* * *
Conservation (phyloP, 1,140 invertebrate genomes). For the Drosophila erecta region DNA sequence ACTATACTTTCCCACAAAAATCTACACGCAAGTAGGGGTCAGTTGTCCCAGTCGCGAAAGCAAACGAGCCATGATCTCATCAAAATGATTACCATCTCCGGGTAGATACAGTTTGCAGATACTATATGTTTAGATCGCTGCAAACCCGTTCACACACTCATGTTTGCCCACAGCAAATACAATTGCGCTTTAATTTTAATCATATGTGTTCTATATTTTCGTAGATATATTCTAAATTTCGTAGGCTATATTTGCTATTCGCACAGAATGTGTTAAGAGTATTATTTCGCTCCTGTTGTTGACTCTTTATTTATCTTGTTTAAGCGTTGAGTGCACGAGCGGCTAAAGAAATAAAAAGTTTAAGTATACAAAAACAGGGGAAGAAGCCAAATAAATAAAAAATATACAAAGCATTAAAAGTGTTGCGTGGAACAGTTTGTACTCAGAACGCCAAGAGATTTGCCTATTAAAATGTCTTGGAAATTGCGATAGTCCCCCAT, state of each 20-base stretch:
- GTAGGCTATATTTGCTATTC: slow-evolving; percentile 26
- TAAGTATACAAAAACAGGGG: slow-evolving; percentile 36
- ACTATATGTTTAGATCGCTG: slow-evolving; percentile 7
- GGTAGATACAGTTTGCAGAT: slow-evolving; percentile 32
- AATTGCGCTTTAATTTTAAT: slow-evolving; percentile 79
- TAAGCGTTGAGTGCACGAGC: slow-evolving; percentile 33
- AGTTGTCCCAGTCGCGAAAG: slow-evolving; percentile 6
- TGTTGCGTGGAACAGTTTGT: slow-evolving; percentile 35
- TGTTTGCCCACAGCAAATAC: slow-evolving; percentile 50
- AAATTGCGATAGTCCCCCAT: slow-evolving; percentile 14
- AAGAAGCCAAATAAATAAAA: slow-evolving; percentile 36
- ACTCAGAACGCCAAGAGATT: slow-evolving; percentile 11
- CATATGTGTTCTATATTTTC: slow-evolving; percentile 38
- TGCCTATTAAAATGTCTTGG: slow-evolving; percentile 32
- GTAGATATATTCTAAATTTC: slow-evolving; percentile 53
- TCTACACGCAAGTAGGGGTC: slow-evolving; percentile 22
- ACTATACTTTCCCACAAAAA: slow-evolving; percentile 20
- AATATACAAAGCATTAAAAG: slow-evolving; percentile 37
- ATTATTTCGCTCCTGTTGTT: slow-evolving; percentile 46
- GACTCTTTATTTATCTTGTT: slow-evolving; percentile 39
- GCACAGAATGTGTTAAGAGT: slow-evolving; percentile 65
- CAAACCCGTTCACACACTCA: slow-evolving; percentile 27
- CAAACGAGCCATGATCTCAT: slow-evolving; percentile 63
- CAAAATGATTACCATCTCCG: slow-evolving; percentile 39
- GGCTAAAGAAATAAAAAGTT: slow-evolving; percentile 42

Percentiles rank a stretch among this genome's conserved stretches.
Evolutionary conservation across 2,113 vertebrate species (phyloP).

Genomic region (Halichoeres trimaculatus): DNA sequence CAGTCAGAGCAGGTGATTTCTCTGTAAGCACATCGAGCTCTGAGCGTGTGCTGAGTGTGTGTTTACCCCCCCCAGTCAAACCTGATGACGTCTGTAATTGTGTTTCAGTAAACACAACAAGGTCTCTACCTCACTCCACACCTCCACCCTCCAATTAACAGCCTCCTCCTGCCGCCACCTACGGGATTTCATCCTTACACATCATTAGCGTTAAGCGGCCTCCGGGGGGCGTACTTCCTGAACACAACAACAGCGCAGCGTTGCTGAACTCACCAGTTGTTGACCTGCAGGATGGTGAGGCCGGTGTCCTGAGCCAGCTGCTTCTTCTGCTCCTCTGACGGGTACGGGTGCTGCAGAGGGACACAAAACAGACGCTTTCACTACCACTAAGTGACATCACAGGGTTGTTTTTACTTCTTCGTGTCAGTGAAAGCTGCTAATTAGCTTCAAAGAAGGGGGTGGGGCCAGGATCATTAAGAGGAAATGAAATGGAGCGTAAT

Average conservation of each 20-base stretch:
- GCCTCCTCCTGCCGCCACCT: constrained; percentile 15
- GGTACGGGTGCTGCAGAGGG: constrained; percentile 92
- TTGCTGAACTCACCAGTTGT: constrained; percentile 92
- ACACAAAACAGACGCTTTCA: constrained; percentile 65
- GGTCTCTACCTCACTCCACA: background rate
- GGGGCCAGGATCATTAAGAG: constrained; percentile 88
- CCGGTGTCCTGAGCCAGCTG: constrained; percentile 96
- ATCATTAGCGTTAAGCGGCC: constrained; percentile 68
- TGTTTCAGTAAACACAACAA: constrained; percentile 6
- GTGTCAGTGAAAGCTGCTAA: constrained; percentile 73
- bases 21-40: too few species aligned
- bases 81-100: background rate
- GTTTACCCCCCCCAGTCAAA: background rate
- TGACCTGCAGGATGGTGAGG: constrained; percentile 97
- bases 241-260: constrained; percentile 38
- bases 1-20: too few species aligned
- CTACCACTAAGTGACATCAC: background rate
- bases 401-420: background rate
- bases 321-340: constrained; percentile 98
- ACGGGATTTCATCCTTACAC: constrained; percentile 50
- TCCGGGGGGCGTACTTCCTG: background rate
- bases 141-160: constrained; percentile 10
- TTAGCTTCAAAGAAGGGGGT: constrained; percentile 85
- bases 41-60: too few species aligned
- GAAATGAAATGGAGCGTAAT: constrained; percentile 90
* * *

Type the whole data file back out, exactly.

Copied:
Conservation (phyloP, 1,140 invertebrate genomes). For the Drosophila erecta region DNA sequence ACTATACTTTCCCACAAAAATCTACACGCAAGTAGGGGTCAGTTGTCCCAGTCGCGAAAGCAAACGAGCCATGATCTCATCAAAATGATTACCATCTCCGGGTAGATACAGTTTGCAGATACTATATGTTTAGATCGCTGCAAACCCGTTCACACACTCATGTTTGCCCACAGCAAATACAATTGCGCTTTAATTTTAATCATATGTGTTCTATATTTTCGTAGATATATTCTAAATTTCGTAGGCTATATTTGCTATTCGCACAGAATGTGTTAAGAGTATTATTTCGCTCCTGTTGTTGACTCTTTATTTATCTTGTTTAAGCGTTGAGTGCACGAGCGGCTAAAGAAATAAAAAGTTTAAGTATACAAAAACAGGGGAAGAAGCCAAATAAATAAAAAATATACAAAGCATTAAAAGTGTTGCGTGGAACAGTTTGTACTCAGAACGCCAAGAGATTTGCCTATTAAAATGTCTTGGAAATTGCGATAGTCCCCCAT, state of each 20-base stretch:
- GTAGGCTATATTTGCTATTC: slow-evolving; percentile 26
- TAAGTATACAAAAACAGGGG: slow-evolving; percentile 36
- ACTATATGTTTAGATCGCTG: slow-evolving; percentile 7
- GGTAGATACAGTTTGCAGAT: slow-evolving; percentile 32
- AATTGCGCTTTAATTTTAAT: slow-evolving; percentile 79
- TAAGCGTTGAGTGCACGAGC: slow-evolving; percentile 33
- AGTTGTCCCAGTCGCGAAAG: slow-evolving; percentile 6
- TGTTGCGTGGAACAGTTTGT: slow-evolving; percentile 35
- TGTTTGCCCACAGCAAATAC: slow-evolving; percentile 50
- AAATTGCGATAGTCCCCCAT: slow-evolving; percentile 14
- AAGAAGCCAAATAAATAAAA: slow-evolving; percentile 36
- ACTCAGAACGCCAAGAGATT: slow-evolving; percentile 11
- CATATGTGTTCTATATTTTC: slow-evolving; percentile 38
- TGCCTATTAAAATGTCTTGG: slow-evolving; percentile 32
- GTAGATATATTCTAAATTTC: slow-evolving; percentile 53
- TCTACACGCAAGTAGGGGTC: slow-evolving; percentile 22
- ACTATACTTTCCCACAAAAA: slow-evolving; percentile 20
- AATATACAAAGCATTAAAAG: slow-evolving; percentile 37
- ATTATTTCGCTCCTGTTGTT: slow-evolving; percentile 46
- GACTCTTTATTTATCTTGTT: slow-evolving; percentile 39
- GCACAGAATGTGTTAAGAGT: slow-evolving; percentile 65
- CAAACCCGTTCACACACTCA: slow-evolving; percentile 27
- CAAACGAGCCATGATCTCAT: slow-evolving; percentile 63
- CAAAATGATTACCATCTCCG: slow-evolving; percentile 39
- GGCTAAAGAAATAAAAAGTT: slow-evolving; percentile 42

Percentiles rank a stretch among this genome's conserved stretches.
Evolutionary conservation across 2,113 vertebrate species (phyloP).

Genomic region (Halichoeres trimaculatus): DNA sequence CAGTCAGAGCAGGTGATTTCTCTGTAAGCACATCGAGCTCTGAGCGTGTGCTGAGTGTGTGTTTACCCCCCCCAGTCAAACCTGATGACGTCTGTAATTGTGTTTCAGTAAACACAACAAGGTCTCTACCTCACTCCACACCTCCACCCTCCAATTAACAGCCTCCTCCTGCCGCCACCTACGGGATTTCATCCTTACACATCATTAGCGTTAAGCGGCCTCCGGGGGGCGTACTTCCTGAACACAACAACAGCGCAGCGTTGCTGAACTCACCAGTTGTTGACCTGCAGGATGGTGAGGCCGGTGTCCTGAGCCAGCTGCTTCTTCTGCTCCTCTGACGGGTACGGGTGCTGCAGAGGGACACAAAACAGACGCTTTCACTACCACTAAGTGACATCACAGGGTTGTTTTTACTTCTTCGTGTCAGTGAAAGCTGCTAATTAGCTTCAAAGAAGGGGGTGGGGCCAGGATCATTAAGAGGAAATGAAATGGAGCGTAAT

Average conservation of each 20-base stretch:
- GCCTCCTCCTGCCGCCACCT: constrained; percentile 15
- GGTACGGGTGCTGCAGAGGG: constrained; percentile 92
- TTGCTGAACTCACCAGTTGT: constrained; percentile 92
- ACACAAAACAGACGCTTTCA: constrained; percentile 65
- GGTCTCTACCTCACTCCACA: background rate
- GGGGCCAGGATCATTAAGAG: constrained; percentile 88
- CCGGTGTCCTGAGCCAGCTG: constrained; percentile 96
- ATCATTAGCGTTAAGCGGCC: constrained; percentile 68
- TGTTTCAGTAAACACAACAA: constrained; percentile 6
- GTGTCAGTGAAAGCTGCTAA: constrained; percentile 73
- bases 21-40: too few species aligned
- bases 81-100: background rate
- GTTTACCCCCCCCAGTCAAA: background rate
- TGACCTGCAGGATGGTGAGG: constrained; percentile 97
- bases 241-260: constrained; percentile 38
- bases 1-20: too few species aligned
- CTACCACTAAGTGACATCAC: background rate
- bases 401-420: background rate
- bases 321-340: constrained; percentile 98
- ACGGGATTTCATCCTTACAC: constrained; percentile 50
- TCCGGGGGGCGTACTTCCTG: background rate
- bases 141-160: constrained; percentile 10
- TTAGCTTCAAAGAAGGGGGT: constrained; percentile 85
- bases 41-60: too few species aligned
- GAAATGAAATGGAGCGTAAT: constrained; percentile 90